The Aldrich is one of the few independent, non-collecting contemporary art museums in the United States, and the only museum in Connecticut devoted to contemporary art. Founded on Ridgefield’s historic Main Street in 1964, the Museum concentrates its exhibition program on solo exhibitions by emerging and mid-career artists.
When they're not busy creating masterpieces of their own, the art instructors at Cre8sart share their knowledge and passion with aspiring artists in the community. In their studio, they lead both children and adults through classes in drawing, painting, and composition. During these sessions, they foster an environment where all students can relax and use creativity as a vehicle to express their true selves. In addition to art lessons, the team also oversees a plaster studio, where individuals and birthday parties alike can adorn plaster statues and miniatures with coats of quick-drying, water-soluble paints.
Aboard the motor coach, Anderson Cooper sank lower in his seat, grinning and pulling his hat over his eyes as a friendly rapper called him out by name. But this rapper wasn't on-board the coach. Instead, he was spitting his rhymes from the sidewalk outside, performing for an audience on one of The Ride's interactive New York City tours. Though unique, Mr. Cooper's experience has been shared by hundreds of other famous personalities, tourists, and locals. Floor-to-ceiling windows cover the entire right side and roof of each of The Ride's custom built-motor coaches, breaking the fourth wall as they ensure that not only can passengers view the city, but the city can look back in. Due to their popularity, The Ride's tours have been chronicled by media outlets such as New York Live, Good Morning America, and The Today Show.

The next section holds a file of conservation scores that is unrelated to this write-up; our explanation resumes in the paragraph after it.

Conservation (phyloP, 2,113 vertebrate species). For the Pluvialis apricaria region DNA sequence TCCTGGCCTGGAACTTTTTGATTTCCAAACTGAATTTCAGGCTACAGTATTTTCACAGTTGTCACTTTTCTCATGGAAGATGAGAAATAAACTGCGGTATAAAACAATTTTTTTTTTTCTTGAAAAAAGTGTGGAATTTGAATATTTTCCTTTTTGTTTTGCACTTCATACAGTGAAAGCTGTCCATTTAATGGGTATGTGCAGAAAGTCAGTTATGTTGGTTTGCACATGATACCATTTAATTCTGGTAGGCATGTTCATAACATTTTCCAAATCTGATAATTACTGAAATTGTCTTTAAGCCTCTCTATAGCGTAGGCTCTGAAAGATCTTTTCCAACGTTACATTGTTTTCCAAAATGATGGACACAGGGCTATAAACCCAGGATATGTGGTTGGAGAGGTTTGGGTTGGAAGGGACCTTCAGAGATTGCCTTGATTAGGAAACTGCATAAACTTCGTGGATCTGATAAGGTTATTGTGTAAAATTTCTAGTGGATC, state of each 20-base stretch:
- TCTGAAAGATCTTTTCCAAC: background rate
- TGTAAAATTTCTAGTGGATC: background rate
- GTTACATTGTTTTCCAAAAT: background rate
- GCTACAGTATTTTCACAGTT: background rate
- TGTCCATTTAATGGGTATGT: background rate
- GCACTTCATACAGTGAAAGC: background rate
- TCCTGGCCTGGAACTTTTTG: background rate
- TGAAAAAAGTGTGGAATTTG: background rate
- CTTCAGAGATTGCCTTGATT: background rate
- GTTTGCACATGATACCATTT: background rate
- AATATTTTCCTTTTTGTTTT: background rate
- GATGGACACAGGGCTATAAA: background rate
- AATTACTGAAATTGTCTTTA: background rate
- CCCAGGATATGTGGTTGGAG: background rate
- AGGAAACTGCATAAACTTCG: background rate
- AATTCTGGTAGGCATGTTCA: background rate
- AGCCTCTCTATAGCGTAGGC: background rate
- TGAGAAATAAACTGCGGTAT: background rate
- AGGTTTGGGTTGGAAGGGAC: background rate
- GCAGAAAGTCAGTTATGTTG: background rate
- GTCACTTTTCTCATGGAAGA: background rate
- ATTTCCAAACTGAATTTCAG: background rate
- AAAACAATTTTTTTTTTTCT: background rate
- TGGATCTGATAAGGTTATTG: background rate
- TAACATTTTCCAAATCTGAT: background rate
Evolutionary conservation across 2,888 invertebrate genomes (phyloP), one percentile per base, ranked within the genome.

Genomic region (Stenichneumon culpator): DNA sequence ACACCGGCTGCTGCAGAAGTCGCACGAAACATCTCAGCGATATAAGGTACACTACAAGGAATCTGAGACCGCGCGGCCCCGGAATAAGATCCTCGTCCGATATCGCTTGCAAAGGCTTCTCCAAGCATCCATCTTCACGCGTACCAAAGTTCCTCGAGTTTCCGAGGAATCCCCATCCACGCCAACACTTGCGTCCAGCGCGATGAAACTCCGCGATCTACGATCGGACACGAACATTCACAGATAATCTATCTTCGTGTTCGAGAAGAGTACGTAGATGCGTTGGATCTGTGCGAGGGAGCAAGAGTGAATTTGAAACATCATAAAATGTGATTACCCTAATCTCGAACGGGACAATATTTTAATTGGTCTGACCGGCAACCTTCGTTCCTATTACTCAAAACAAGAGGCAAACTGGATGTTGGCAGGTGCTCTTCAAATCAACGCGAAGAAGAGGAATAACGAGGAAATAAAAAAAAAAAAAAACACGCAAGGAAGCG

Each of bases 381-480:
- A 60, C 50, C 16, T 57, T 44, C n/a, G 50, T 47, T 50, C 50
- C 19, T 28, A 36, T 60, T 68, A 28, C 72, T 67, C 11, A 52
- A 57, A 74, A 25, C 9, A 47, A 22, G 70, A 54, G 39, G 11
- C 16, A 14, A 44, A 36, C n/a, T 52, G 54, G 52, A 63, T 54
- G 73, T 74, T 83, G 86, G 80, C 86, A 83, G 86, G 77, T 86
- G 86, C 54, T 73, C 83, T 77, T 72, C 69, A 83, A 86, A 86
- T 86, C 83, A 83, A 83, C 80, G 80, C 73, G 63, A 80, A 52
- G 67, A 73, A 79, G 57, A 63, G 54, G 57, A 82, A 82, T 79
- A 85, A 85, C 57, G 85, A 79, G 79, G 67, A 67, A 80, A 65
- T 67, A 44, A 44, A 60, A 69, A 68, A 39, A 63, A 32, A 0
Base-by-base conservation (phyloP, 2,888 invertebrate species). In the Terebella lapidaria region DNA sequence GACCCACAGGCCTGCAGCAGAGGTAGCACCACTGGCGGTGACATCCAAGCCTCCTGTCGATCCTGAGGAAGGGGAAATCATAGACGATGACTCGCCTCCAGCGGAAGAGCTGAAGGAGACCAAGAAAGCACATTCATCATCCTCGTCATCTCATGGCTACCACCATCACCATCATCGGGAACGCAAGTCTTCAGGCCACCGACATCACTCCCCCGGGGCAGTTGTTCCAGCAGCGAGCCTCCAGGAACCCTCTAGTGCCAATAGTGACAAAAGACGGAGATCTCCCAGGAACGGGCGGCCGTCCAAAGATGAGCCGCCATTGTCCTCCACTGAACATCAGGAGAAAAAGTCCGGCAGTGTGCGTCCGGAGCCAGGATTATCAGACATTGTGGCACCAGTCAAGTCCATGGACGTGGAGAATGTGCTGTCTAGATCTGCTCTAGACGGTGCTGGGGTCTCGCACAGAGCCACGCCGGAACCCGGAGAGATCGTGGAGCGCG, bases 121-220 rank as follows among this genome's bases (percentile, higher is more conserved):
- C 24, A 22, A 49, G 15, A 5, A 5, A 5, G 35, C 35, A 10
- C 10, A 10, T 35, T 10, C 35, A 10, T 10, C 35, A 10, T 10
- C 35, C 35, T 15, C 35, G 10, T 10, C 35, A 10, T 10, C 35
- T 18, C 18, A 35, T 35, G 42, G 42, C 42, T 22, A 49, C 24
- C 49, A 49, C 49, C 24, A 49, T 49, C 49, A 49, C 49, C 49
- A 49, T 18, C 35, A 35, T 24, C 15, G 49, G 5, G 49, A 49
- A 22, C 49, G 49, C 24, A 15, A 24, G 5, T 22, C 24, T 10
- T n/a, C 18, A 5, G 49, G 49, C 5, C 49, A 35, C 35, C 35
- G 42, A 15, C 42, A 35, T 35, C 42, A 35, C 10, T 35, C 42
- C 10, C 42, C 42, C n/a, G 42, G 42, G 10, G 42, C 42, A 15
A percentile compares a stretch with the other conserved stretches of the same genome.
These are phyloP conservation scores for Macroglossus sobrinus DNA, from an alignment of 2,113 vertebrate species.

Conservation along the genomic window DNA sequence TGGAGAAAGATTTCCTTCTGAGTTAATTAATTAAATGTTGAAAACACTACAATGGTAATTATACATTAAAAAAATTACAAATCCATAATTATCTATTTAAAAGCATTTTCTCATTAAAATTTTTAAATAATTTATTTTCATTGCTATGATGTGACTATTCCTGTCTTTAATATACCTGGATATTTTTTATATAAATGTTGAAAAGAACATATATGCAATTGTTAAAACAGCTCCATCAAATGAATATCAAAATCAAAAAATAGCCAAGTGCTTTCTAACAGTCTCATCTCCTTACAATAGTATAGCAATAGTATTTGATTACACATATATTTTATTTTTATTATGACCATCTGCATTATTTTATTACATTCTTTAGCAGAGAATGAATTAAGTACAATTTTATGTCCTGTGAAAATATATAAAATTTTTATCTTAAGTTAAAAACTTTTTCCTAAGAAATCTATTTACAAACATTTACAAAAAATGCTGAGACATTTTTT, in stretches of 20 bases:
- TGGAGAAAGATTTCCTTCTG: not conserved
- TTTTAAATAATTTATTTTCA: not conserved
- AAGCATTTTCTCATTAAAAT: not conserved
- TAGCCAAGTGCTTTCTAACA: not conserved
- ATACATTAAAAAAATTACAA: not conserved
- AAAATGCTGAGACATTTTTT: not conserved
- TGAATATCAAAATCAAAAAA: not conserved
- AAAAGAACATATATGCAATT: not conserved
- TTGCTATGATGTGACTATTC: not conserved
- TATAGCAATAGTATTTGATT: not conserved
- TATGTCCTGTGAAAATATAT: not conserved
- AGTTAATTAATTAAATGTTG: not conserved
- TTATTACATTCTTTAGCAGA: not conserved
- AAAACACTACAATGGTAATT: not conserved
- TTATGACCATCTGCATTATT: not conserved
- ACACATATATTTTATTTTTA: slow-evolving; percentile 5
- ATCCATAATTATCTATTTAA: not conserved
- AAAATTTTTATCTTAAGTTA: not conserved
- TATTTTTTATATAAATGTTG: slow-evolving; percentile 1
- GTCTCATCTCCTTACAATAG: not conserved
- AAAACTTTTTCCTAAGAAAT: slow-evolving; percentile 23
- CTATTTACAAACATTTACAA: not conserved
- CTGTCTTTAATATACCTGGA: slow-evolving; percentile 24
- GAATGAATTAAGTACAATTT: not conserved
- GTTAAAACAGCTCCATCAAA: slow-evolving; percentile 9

As each motor coach embarks on its tour through 4.2 miles of Midtown, guides encourage group participation with song, dance, and question-and-answer sessions, much like any good meeting with a tax accountant. With the aid of 40 plasma monitors displaying images and historical information, they also divulge facts about landmarks such as Central Park, 42nd Street, and Grand Central Station. As the bus travels alongside famous buildings and city sidewalks, passengers encounter a range of characters. Some are regular New Yorkers, but others are company performers in disguise. Rappers, dancers, singers, and actors leap from the crowd to entertain their mobile audiences with impromptu live routines, and sometimes pull audience members into the show. Surround-sound stereo, wireless microphones, and external speakers allow audiences to hear the performances from their seats, unlike pedestrians outside, who have to hop on a neighbor's shoulders to get a better view.
Some of the best views afforded visitors by the Empire State Building can actually be found on its second floor. That's where NY Skyride's virtual skyline tours take place. Guests gather upon a large, moving platform that drifts in sync with footage projected onto an 18-foot high definition screen. The experience brings visitors up close to the highest peaks of architecture the city has to offer. The virtual tour explores three dozen famed landmarks within 30 minutes, while narration by actor Kevin Bacon points out interesting facts about each sight, such as its historical significance or how many degrees away from it he is.
The Scholastic Store meshes storytime and playtime, sneaking play spaces and interactive kiosks in between stacks of popular children's titles. In Clifford the Big Red Dog's comfy doghouse, parents and kids equipped with toys, books, and pretend play items act out classic Clifford tales, such as Clifford Goes to Law School, before skipping off hand in hand with a Clifford audio book ($9.95). Burgeoning bookworms can schedule bookstore visits to coincide with in-store events to take advantage of free author readings and thrice-weekly storytimes.